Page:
In the midst of the college football world wishing away the 2013 season to get to the new playoff starting in 2014, some, like Mississippi State's Dan Mullen, would have no problem getting back to the old days of college football. As ESPN's Ivan Maisel reports, Mullen wouldn't mind getting back to the day when bowls were all that mattered, national championships could be split and the end game was not a playoff.
The Bulldogs head coach has got a point, the same point that Bob Stoops made in 2012 during the BCS Meetings: Just because the fans want it and television will pay for it doesn't mean the playoff is the best thing for college football.
Mullen's simply not as sold, not nearly as gung ho, about the playoff and all that is going to come with it. From his SEC Media Days appearance when asked about the new playoff, via Georgia's Red and Black newspaper:
I want to see how it's going to affect all of college football, whether it's in a positive way or negative way. After it happens for a couple years, I'll be better equipped to answer that question.
Nothing wrong with a wait-and-see attitude, especially when you look at what Mullen, a coach who lives his life around student athletes, says about enjoying the bowl experience with his players.
Where at the bowl system, we had a bunch of seniors leave winning a championship in their last football game last year. What a great educational tool that is for them winning the Music City Bowl. That's their lasting memory of football...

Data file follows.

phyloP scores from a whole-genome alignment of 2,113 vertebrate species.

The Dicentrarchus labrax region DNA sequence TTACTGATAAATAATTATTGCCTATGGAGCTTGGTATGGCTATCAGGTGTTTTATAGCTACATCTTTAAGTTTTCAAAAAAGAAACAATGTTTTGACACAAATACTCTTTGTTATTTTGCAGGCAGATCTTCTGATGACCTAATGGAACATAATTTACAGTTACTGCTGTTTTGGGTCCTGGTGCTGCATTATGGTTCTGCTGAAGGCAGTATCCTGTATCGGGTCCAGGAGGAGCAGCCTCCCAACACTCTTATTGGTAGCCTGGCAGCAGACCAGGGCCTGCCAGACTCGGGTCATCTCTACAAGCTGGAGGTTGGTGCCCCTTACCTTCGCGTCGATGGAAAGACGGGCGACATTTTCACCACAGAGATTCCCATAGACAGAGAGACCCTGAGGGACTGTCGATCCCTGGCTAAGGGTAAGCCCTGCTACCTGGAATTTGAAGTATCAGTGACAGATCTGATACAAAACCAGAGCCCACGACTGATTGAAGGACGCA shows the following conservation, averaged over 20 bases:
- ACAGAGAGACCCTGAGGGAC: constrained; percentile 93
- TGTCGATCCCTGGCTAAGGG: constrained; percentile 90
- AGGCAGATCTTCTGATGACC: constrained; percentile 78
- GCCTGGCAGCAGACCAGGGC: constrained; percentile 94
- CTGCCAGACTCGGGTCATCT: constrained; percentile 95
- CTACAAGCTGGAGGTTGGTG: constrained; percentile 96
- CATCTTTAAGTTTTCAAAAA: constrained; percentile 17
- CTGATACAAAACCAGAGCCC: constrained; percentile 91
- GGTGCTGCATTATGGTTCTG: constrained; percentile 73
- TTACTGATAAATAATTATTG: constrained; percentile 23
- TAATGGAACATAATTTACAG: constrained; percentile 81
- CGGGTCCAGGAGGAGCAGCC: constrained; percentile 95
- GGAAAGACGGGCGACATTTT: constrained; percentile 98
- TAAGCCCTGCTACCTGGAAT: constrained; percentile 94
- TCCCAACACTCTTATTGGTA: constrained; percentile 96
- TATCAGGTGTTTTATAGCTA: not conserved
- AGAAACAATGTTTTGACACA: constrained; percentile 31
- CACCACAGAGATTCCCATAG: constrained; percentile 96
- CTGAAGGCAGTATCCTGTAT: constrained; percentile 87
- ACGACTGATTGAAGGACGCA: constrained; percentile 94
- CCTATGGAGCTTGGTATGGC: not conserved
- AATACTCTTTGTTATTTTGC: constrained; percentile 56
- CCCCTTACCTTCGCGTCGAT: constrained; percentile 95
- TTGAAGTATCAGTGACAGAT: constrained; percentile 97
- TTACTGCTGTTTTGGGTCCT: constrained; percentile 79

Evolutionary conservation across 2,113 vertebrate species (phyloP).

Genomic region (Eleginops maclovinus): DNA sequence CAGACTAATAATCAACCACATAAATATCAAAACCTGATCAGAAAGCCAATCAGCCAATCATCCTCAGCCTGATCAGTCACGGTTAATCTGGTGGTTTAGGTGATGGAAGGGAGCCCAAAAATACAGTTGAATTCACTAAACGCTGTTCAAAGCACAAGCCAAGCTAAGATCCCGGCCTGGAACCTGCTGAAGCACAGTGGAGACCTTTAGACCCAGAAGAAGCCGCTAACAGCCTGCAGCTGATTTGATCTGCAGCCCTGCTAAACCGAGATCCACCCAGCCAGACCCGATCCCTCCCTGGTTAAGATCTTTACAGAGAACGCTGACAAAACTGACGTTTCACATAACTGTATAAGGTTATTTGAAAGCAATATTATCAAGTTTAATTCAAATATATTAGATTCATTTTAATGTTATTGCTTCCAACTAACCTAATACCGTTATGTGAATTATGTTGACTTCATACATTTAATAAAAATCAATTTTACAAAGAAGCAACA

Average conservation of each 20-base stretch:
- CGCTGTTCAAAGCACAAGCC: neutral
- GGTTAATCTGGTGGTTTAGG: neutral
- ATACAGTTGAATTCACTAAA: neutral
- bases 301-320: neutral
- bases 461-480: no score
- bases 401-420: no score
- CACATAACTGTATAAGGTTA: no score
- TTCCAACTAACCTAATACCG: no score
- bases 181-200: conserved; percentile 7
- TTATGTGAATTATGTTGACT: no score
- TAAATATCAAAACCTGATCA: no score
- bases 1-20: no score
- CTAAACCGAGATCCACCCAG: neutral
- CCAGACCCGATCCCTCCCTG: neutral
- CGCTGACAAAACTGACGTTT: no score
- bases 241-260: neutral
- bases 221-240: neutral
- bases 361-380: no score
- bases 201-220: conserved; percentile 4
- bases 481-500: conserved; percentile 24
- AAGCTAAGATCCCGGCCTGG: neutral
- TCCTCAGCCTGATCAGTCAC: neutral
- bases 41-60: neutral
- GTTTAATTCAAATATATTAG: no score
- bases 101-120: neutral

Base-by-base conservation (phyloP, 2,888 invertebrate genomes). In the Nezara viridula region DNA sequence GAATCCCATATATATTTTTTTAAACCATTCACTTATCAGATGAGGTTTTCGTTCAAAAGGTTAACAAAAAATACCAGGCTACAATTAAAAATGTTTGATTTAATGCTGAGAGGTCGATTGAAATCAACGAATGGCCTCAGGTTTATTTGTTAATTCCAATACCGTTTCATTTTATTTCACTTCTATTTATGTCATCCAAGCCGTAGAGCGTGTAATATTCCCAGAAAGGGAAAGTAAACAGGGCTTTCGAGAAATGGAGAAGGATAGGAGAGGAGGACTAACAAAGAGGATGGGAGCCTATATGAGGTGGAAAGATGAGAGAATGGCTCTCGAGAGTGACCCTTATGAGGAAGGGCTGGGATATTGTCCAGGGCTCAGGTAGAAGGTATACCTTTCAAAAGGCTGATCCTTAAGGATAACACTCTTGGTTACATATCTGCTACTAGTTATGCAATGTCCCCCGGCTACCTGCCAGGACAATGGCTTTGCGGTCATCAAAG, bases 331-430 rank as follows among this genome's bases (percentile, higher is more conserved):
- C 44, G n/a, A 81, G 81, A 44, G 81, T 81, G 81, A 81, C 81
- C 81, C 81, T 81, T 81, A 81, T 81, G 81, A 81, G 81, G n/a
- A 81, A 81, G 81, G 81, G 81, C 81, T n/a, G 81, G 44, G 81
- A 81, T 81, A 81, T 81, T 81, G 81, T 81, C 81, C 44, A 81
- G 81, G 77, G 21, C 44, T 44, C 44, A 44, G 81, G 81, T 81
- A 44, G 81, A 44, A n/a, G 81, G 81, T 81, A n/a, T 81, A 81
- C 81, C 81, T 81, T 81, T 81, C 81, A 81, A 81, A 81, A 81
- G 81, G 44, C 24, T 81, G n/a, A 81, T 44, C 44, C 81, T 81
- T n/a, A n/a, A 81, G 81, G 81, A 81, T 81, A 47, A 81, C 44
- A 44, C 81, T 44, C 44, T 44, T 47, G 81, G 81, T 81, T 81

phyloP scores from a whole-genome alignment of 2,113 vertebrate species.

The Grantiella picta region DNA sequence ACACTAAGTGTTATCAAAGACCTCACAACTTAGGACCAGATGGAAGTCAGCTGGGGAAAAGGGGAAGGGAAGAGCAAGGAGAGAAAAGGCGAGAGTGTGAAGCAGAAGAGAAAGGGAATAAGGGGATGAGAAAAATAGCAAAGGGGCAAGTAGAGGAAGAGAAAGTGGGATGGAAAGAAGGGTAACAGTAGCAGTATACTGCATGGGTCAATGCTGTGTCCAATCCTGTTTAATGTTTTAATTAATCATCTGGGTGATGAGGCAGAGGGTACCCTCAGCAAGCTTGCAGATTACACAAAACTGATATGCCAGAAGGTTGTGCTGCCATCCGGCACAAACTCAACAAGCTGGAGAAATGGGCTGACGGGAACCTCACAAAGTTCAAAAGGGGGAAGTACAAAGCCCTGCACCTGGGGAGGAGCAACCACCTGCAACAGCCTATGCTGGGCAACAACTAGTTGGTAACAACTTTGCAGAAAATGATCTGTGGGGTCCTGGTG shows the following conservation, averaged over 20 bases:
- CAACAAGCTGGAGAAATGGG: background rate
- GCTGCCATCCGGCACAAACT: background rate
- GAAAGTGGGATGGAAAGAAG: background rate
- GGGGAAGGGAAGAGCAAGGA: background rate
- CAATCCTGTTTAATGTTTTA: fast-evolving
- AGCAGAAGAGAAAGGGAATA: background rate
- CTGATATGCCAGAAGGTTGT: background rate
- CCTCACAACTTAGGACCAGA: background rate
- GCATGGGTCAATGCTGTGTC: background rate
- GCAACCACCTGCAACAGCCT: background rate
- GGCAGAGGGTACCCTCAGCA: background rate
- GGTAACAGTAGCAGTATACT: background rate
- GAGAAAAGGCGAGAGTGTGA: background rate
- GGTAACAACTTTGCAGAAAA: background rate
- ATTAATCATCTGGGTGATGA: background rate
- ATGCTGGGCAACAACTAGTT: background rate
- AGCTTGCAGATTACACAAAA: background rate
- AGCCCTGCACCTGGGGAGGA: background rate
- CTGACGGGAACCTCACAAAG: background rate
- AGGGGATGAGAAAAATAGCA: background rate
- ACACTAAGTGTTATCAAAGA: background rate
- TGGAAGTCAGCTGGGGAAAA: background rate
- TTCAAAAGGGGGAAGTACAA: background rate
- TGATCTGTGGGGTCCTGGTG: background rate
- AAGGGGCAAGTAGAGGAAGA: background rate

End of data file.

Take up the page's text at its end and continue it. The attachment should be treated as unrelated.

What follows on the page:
...The tradition that goes along with it, the excitement with the fan base, when you pull up to Nashville at the Music City Bowl, there's 30,000 fans outside the stadium to meet the bus, what a neat experience that is for your players and fans.
Ultimately, that is the nexus of Mullen's point, and it is a good one. These games are for the team and its players. These games are for the team and its fans. Sure, as it stands now, the four-team event allows the bowls to remain a fixture in the marketplace.
But, with folks already calling for an expanded field and the bracket creep that looms large on the horizon, someone has to look out for the future of the sport. That includes the bowls as not just money-making entities but as celebrations of the season for individual teams and their fanbases.
The casual college football fan is not looking out for that. Television networks are not looking out for that. Media pundits, largely, are not looking out for that. No, those entities want what they want, players and coaches be damned.
It is nice to see a coach, much like Stoops did a year ago, speak to what bowls mean to him and, more importantly, to his players. More often than not, the two most influential cogs in the system, the coaches and players, do not have much of a voice in the future of the game.
Mullen makes a great point, the postseason still needs to, in many ways, be a reward to the players who do the heavy lifting. The bowl trip, the experience, the swag, the per diem and the events are the reward. Hopefully, college football does not lose that.